Patients who practice yoga regularly also learn how to reconnect with themselves. Addiction often makes people feel disconnected from their bodies. As substance use takes over, it becomes more difficult to function without drugs or alcohol and a schism forms between the mind and body. Yoga helps to heal this gap by providing a quiet mental space in which one can reflect and connect with their true self.
During this time, patients are able to listen to their inner voice and what it’s saying. Are you living the life you really want? What brings you joy? Are you surrounded by people who love and support you? Is anything holding you back from achieving happiness and freedom from substance use? It can be challenging to ask these questions, but finding out the answers can clear the way to long-term, sustainable recovery. By focusing on the self, patients can attain a greater degree of self-awareness that helps them rediscover their goals and how to use them to move forward in treatment.
BENEFITS OF YOGA
As a physical and spiritual activity, yoga provides numerous benefits
Yoga promotes flexibility, strength and adaptability, as well as a sense of purpose and balance. These qualities can help patients in recovery manage difficult or unexpected situations and see setbacks or disappointments from a new perspective. Yoga also supports patients throughout treatment by helping them stay focused on their goals while facilitating holistic healing, self-discovery and inner growth. Those who practice yoga are often surprised by the variety of ways in which it improves their mental, physical and spiritual health.
MENTAL BENEFITS OF YOGA
Yoga promotes a greater degree of mindfulness and mental well-being by providing the space to reflect and reconnect with the inner self. This awareness helps patients to understand their substance use disorder and the effect it has on the mind and body. The relaxing, stress-reducing aspect of yoga has also been shown to improve the symptoms of mental health disorders such as depression, anxiety and PTSD by increasing levels of the neurotransmitter GABA in the brain. This has proven beneficial for patients in all stages of treatment but is especially helpful for those in detox or early recovery. During this time, traces of drugs or alcohol often linger in the body and may cause mental distress, imbalances or uncomfortable side effects. Incorporating yoga into recovery helps alleviate these symptoms and gives patients the tools they need to move past them.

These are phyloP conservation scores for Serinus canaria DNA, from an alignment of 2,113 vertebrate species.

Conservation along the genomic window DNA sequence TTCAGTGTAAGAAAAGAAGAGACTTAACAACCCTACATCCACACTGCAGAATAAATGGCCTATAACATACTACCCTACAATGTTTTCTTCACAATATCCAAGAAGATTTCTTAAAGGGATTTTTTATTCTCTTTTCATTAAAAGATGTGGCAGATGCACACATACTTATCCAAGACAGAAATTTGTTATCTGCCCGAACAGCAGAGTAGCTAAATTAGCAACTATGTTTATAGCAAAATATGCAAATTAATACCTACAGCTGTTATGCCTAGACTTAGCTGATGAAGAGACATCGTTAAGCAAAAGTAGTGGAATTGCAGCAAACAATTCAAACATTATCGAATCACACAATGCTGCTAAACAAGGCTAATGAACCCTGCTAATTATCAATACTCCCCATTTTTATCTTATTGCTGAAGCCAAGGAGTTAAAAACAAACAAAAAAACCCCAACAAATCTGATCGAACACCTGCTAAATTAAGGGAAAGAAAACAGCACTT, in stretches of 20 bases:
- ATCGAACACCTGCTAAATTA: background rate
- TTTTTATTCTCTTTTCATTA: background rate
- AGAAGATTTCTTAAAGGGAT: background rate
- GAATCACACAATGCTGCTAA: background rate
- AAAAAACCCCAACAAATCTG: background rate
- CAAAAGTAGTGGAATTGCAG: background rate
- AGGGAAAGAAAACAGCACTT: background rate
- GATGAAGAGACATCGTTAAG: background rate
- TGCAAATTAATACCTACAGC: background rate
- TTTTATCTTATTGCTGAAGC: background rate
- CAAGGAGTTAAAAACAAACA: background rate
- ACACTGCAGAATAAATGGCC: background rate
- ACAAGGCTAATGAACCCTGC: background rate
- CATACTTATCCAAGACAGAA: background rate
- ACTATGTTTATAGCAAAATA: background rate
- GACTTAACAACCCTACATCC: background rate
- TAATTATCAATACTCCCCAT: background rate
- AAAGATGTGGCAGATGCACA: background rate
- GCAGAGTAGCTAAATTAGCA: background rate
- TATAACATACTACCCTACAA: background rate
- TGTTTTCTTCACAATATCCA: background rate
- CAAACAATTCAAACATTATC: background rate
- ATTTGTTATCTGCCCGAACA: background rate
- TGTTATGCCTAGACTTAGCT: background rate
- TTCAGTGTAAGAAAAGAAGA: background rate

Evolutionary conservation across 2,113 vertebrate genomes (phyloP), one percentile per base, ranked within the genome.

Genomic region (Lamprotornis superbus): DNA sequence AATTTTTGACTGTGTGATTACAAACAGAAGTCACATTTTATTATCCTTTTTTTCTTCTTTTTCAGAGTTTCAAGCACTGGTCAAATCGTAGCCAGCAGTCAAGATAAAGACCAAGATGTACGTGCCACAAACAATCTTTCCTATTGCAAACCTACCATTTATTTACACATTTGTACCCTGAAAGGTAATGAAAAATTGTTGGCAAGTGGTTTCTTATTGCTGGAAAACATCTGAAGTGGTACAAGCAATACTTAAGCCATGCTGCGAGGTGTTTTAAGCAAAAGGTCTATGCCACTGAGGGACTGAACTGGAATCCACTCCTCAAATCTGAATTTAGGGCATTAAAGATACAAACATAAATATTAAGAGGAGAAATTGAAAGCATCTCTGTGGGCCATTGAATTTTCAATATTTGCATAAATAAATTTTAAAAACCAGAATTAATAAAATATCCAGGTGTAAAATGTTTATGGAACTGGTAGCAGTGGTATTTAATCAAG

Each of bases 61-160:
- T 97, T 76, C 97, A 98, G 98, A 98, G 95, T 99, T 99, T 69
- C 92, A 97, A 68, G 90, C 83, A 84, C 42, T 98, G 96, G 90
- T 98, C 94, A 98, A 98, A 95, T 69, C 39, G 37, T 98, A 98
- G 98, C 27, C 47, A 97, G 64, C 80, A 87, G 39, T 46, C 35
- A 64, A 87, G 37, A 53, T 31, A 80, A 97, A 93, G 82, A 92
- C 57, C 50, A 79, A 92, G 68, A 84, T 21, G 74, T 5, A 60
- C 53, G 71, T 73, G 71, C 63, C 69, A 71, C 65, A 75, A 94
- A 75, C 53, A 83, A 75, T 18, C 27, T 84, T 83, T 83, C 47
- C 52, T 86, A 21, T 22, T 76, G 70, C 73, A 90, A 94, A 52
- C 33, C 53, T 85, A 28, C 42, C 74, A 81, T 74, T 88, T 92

PHYSICAL BENEFITS OF YOGA
As a low impact exercise, yoga is a great way to re-introduce patients to healthy physical activity. Yoga can be adapted for patients regardless of their fitness level to ensure that they feel at ease and comfortable with the experience. As patients become stronger and more confident, our experienced instructors can introduce advanced poses and techniques. The goal is to make yoga a part of each patient’s daily or weekly routine and provide a moderate challenge that encourages growth. When practiced regularly, yoga has been shown to significantly reduce stress, lower inflammation, reduce chronic pain or discomfort, increase strength and enhance flexibility. Yoga can also improve one’s posture, balance and sleep quality. The overall effect is to teach patients in recovery to listen to their bodies and rediscover healthy movement and activities.
SPIRITUAL BENEFITS OF YOGA
At its core, yoga is a spiritual practice that emphasizes the unity of the mind, body and spirit. Yoga promotes improved self-awareness, inner peace and a connection to the divine. What this means is different for every individual — yoga is not a religion and has flourished across cultures, countries and beliefs. Yoga is simply a way for people to look inward and become aware of themselves on a deeper level. This awareness is often transformative, allowing patients to find meaning, purpose and harmony. When we explore our inner selves, patients can analyze the things they value most and what they hope to get out of the recovery experience.